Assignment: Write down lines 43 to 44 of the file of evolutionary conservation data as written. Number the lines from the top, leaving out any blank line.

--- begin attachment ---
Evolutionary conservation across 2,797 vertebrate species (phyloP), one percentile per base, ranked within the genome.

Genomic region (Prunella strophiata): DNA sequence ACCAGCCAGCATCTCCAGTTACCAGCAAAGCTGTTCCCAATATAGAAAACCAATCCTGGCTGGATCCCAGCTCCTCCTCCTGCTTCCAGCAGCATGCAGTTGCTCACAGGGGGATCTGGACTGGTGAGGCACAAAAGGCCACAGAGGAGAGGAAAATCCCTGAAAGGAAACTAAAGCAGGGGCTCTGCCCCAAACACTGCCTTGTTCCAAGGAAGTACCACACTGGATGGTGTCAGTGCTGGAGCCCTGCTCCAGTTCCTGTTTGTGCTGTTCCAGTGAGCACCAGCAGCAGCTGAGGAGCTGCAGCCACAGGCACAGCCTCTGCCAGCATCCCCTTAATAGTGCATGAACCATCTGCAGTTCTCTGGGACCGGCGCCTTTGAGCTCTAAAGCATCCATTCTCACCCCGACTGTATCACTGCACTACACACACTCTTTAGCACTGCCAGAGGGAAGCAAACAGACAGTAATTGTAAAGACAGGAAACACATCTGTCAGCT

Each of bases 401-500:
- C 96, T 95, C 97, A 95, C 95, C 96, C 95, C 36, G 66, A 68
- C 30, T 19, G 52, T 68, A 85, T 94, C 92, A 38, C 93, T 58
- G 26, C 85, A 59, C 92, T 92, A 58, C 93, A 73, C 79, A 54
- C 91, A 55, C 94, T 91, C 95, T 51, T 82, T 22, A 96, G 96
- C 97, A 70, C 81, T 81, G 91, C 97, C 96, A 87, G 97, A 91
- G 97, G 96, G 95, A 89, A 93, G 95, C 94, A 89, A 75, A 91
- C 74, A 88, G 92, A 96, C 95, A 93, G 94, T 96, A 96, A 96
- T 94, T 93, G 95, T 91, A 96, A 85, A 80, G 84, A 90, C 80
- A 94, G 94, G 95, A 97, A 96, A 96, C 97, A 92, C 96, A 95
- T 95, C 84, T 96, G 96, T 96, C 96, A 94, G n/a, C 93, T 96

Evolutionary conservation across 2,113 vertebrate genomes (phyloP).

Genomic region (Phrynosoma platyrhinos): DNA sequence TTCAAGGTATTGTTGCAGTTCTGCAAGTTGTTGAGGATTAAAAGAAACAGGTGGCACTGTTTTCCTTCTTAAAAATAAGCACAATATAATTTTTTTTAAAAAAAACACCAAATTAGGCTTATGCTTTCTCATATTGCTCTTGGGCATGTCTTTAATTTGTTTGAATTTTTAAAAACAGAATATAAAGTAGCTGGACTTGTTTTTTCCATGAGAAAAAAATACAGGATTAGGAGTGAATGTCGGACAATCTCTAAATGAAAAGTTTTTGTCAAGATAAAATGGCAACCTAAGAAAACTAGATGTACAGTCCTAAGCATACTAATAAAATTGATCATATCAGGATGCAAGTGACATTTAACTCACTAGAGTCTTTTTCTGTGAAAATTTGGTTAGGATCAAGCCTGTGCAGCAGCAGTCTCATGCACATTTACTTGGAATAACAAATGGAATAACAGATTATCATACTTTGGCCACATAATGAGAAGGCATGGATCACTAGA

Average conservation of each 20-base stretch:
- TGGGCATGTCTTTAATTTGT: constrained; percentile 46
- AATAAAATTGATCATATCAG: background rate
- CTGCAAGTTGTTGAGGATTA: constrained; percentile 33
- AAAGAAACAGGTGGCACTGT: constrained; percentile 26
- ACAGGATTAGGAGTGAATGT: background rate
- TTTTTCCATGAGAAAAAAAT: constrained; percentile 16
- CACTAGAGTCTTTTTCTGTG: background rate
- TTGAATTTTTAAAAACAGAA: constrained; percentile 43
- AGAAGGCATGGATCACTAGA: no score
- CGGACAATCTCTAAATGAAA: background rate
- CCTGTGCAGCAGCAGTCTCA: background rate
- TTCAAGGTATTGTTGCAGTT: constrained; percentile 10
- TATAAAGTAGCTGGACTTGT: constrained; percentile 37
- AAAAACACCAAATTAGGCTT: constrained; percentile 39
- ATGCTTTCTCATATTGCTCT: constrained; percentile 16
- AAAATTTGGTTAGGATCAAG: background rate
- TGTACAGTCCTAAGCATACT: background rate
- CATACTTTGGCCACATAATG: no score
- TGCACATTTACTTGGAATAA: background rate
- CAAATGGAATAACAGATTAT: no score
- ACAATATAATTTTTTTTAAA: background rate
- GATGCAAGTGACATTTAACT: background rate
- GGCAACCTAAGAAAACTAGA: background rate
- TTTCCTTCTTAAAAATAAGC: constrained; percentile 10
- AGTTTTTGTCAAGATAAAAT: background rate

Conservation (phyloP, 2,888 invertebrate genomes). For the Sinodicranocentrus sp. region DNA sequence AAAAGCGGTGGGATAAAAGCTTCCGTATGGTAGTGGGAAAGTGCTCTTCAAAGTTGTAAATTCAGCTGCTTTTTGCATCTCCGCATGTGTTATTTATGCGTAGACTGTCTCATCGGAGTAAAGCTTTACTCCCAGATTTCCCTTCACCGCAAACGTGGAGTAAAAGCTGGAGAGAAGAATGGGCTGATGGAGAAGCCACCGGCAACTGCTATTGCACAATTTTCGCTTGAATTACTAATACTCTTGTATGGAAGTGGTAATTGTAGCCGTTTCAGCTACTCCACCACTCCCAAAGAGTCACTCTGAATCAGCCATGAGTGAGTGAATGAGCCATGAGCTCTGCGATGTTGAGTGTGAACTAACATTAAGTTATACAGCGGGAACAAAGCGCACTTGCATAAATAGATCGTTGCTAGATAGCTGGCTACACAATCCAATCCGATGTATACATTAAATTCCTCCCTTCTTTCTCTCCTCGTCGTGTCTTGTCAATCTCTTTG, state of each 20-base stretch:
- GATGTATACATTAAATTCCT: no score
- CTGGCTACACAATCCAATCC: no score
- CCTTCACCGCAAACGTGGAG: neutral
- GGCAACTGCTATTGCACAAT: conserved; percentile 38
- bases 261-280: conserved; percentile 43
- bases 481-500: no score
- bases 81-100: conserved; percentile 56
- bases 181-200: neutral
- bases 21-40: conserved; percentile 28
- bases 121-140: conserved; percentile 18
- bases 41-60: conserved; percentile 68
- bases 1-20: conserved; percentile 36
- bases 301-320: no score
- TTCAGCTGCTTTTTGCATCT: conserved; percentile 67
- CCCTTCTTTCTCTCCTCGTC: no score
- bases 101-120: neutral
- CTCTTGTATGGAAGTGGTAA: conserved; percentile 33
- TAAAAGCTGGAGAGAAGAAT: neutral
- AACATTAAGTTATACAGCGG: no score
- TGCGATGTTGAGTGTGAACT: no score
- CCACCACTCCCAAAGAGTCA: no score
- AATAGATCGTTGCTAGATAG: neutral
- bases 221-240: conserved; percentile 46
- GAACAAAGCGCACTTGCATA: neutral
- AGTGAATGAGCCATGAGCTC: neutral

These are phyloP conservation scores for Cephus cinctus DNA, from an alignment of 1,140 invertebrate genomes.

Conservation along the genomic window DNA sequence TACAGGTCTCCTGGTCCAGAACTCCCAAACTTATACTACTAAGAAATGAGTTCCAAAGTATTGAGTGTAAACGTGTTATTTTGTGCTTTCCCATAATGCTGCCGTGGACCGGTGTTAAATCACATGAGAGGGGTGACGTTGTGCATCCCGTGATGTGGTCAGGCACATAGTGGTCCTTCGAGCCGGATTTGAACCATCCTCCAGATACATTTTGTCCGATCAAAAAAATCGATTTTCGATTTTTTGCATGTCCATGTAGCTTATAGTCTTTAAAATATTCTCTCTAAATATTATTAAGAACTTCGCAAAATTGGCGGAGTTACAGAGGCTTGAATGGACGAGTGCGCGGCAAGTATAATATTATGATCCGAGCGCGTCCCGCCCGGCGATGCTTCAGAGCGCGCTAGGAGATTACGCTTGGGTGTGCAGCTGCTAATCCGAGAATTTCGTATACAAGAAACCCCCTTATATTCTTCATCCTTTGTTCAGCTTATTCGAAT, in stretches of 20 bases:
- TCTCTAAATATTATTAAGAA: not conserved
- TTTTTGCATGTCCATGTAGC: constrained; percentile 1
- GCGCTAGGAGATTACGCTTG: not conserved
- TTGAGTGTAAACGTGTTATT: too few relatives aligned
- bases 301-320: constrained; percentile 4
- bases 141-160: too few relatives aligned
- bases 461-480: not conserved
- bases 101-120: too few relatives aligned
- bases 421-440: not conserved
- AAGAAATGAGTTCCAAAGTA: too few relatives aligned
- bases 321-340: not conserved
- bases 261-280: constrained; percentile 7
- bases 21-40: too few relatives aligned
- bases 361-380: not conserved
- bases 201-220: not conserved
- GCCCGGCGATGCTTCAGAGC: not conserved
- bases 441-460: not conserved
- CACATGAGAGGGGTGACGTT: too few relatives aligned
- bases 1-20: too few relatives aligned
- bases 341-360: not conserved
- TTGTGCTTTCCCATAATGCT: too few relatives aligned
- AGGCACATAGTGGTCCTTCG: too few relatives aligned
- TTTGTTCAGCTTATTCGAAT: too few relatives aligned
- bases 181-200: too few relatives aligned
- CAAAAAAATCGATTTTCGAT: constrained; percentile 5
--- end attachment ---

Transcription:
- GATGTATACATTAAATTCCT: no score
- CTGGCTACACAATCCAATCC: no score